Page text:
The next four fields 120, 122, 124, and 126, each four bits in length, are referred to as hop fields one through four, respectively. When a packet is transmitted from a source node to an indirectly connected destination node, the hop fields contain the hops necessary for routing the packet to the destination port of the destination node. Thus, the addresses of the ports receiving and transmitting the packet as the packet hops across nodes are provided in the hop fields 120-126, with the first port to be hopped specified in the first hop field 120, the second port to be hopped specified in the second hop field 122, etc. Note that since, in the preferred embodiment, there are four nodes connected to each ring 14-26, only two bits of the four bit hop fields 120-126 are used to provide the specified port address. In order to facilitate processing of the packet header by a destination node, if a hop field is empty, the highest bit of the field is set. The last field 128 of the header 110', at bits three through zero, is referred to as a hop count field 128 and maintains a count of the number of nodes across which the packet is bridged. Specifically, the number of hops that a packet is to make is entered in the hop count field 128. Each time the packet is bridged, the hop count field 128 is decremented by one.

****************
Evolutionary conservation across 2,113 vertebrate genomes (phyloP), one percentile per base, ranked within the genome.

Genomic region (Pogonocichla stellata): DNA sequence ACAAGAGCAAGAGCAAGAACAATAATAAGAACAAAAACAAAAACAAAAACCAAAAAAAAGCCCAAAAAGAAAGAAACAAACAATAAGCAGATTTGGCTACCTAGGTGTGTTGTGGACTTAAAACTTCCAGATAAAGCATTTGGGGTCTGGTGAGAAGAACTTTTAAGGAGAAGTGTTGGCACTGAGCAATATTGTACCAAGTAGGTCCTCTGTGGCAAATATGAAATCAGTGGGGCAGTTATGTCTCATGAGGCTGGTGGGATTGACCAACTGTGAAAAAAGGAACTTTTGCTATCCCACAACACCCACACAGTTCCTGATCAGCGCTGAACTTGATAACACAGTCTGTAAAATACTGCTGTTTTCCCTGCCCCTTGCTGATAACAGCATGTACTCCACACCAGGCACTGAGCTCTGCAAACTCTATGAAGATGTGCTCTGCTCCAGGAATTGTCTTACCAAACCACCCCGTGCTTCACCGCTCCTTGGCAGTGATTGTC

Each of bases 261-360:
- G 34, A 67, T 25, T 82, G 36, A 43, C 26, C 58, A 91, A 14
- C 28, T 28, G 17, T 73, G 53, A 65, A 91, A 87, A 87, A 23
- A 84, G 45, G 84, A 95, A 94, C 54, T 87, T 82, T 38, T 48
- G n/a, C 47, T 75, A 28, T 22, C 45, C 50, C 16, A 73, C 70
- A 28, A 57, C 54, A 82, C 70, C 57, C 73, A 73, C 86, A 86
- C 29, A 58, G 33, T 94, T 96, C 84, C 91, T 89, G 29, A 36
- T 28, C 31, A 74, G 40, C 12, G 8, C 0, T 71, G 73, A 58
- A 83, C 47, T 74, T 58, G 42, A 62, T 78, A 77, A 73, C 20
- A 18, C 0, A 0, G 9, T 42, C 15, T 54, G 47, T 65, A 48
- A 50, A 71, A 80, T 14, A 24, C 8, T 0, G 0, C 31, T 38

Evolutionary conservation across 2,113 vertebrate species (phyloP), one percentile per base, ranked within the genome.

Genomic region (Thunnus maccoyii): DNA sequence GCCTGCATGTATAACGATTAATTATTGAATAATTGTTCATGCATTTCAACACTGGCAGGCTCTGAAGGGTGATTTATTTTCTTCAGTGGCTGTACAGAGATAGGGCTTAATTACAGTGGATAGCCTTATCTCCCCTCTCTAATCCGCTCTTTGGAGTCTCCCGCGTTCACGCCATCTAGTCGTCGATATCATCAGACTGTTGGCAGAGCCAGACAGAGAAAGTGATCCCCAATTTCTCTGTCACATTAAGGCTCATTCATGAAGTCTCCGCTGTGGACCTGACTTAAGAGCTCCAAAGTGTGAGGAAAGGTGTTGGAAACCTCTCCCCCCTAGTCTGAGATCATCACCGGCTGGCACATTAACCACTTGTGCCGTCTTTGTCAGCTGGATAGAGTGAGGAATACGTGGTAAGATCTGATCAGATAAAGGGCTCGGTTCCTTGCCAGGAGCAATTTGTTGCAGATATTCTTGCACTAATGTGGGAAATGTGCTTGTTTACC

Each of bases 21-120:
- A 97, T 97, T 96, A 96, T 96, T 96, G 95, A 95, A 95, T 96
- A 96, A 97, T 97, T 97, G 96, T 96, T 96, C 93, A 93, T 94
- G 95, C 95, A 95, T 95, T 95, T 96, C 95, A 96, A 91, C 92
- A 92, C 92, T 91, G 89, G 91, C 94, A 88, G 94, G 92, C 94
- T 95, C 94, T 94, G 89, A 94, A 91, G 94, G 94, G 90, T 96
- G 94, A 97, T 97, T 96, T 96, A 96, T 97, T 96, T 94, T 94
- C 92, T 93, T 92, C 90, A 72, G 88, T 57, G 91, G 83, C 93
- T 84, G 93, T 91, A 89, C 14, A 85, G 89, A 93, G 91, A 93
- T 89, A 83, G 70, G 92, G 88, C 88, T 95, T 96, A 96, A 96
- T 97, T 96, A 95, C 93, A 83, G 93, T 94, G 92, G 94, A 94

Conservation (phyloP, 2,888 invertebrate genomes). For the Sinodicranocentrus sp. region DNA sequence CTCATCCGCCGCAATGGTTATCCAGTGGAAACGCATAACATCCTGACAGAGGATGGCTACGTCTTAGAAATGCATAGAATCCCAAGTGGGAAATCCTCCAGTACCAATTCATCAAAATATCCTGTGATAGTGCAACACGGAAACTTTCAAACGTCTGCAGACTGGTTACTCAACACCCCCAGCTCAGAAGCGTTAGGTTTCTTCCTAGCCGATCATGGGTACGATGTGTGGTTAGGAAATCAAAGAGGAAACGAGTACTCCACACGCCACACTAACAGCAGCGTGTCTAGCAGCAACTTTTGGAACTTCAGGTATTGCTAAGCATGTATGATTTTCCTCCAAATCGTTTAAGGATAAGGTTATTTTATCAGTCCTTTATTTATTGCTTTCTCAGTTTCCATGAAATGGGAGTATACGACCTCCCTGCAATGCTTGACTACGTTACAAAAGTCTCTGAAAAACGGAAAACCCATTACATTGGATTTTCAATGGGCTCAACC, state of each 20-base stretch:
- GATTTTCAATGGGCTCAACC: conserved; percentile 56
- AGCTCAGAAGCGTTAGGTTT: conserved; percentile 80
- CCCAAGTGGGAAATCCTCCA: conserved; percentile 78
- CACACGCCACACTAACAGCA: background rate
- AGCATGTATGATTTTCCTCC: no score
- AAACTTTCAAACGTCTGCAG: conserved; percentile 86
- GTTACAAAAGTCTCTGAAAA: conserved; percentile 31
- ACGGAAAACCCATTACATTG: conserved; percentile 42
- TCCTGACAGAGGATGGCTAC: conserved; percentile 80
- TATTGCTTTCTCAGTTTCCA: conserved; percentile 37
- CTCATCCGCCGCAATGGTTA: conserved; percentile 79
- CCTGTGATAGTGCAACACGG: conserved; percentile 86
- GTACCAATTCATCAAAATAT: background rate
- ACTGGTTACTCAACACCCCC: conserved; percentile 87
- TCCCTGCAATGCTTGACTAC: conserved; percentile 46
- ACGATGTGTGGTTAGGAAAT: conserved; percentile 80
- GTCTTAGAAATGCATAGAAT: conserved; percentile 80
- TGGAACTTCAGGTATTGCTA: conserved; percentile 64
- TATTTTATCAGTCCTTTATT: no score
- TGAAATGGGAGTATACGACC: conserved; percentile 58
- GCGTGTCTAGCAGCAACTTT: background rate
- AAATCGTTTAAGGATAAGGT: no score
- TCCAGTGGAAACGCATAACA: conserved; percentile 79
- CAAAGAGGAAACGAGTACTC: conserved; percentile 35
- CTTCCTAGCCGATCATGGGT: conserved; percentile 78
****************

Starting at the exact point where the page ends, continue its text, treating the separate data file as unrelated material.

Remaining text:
In operation, when a packet is received at a port, the receiving interface circuit 50-64 associated with that port determines whether the packet is intended for the receiving node. This determination is achieved by comparing the port address specified in the target field 118 of the header 110' of the received packet to the port address of the receiving port. If the target field address matches the receiving port address, then the packet is intended for the receiving node. Alternatively, the packet is passed thorough the receiving port of the receiving node to continue along the ring from which it was received. For example, consider that port PA0 of illustrative node 12A receives a packet on ring 14. Interface circuit 50 determines whether the target address specified in the packet is the address of port PA0. If these addresses are not the same, then the packet is passed through interface circuit 50 to continue on ring 14 via terminal 32 of circuit 50.